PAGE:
Not all boards of education are elected: “Type I” school districts, those in cities, have an appointed board of education. “Type II” school districts—all local districts in municipalities other than cities, all consolidated school districts, and all regional school districts—can have either an elected board of education, where the board consists of nine members (unless by law the number was reduced to three, five or seven members) elected at annual school elections for terms of three years, or appointed board of education, where members are appointed by the mayor or other chief executive officer of the municipality for five-year terms (for five-member boards) and three-year terms (for seven- and nine-member boards).

Primary election ballots only:

  1. State Committee (Male and Female*): Each of the major parties has a party structure that is comprised of elected committee men and committee women. The party committees endorse and work to elect party candidates to all state and local positions (e.g., mayor, council). State Committee members are elected in primary elections, every 4 years. The Republican Party Committee has two representatives from each of the 21 counties; The Democratic Party Committee is made up of 98 total votes that are apportioned among the counties based on total population of each county, with equal numbers of men and women in the committee. (more)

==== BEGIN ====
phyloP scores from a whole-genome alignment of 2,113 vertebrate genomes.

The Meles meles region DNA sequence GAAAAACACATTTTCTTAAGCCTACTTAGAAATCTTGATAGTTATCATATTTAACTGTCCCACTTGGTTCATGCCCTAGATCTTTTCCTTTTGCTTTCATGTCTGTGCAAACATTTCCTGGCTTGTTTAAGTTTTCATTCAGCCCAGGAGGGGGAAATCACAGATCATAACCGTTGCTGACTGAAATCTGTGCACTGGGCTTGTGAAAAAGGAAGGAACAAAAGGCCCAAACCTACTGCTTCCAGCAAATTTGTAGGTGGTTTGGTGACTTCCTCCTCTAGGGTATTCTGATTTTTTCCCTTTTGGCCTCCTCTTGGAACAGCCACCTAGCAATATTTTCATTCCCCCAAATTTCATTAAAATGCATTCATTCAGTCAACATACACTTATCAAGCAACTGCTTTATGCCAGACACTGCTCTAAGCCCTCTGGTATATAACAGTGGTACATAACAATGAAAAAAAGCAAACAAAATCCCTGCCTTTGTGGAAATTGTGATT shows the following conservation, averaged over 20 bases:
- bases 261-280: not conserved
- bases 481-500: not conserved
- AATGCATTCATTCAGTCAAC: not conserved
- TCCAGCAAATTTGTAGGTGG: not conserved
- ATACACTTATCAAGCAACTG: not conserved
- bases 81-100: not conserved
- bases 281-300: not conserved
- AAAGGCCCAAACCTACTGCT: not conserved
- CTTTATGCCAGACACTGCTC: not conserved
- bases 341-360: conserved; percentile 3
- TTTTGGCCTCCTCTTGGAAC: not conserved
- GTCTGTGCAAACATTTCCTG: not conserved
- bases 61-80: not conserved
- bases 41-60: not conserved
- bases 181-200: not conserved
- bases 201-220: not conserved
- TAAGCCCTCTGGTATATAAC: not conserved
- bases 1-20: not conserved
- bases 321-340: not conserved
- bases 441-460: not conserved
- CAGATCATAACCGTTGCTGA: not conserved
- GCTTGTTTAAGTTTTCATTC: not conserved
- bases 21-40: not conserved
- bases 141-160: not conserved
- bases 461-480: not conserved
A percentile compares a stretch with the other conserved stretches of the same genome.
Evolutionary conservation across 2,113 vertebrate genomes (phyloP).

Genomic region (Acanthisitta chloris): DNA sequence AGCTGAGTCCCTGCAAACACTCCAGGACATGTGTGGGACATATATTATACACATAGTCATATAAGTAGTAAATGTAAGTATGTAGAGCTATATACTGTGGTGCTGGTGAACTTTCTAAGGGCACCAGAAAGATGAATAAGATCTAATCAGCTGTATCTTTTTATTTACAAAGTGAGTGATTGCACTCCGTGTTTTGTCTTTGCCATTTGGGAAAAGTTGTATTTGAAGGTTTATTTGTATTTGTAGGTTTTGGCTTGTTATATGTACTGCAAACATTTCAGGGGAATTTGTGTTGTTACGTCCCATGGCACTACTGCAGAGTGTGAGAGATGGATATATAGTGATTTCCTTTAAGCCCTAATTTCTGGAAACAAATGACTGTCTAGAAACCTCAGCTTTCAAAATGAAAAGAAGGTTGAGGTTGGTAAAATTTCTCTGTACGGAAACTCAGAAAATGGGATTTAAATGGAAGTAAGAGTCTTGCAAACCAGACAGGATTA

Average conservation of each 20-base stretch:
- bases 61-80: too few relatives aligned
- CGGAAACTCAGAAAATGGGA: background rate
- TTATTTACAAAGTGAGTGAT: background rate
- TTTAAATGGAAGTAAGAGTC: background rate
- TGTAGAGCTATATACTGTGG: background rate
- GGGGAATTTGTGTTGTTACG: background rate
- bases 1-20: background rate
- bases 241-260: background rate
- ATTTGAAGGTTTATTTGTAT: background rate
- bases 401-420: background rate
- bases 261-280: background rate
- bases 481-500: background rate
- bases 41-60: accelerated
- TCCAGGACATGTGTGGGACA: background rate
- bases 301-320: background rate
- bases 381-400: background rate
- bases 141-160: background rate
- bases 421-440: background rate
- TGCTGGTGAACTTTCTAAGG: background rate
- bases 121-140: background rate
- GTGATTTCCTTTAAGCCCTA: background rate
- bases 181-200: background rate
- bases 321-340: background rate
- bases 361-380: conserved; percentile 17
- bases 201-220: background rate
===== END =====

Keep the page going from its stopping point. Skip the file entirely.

2. County Committee (Male and Female*): Each of the major parties has staffed committees in each county. County committees appoint positions, endorse state-wide and local candidates, and help them get elected. They also design the county ballots, whose form can strongly sway the results of elections. County committees receive a budget from the Party, and have considerable influence over the identification and promotion of local candidates for office. 

* Both State and County Committee elections had, in the past, reserved seats for female and male candidates. Recent lawsuits successfully contesting this on the basis of gender discrimination (e.g., preventing nonbinary and transgender people from running for said seats) and this distinction is no longer lawful.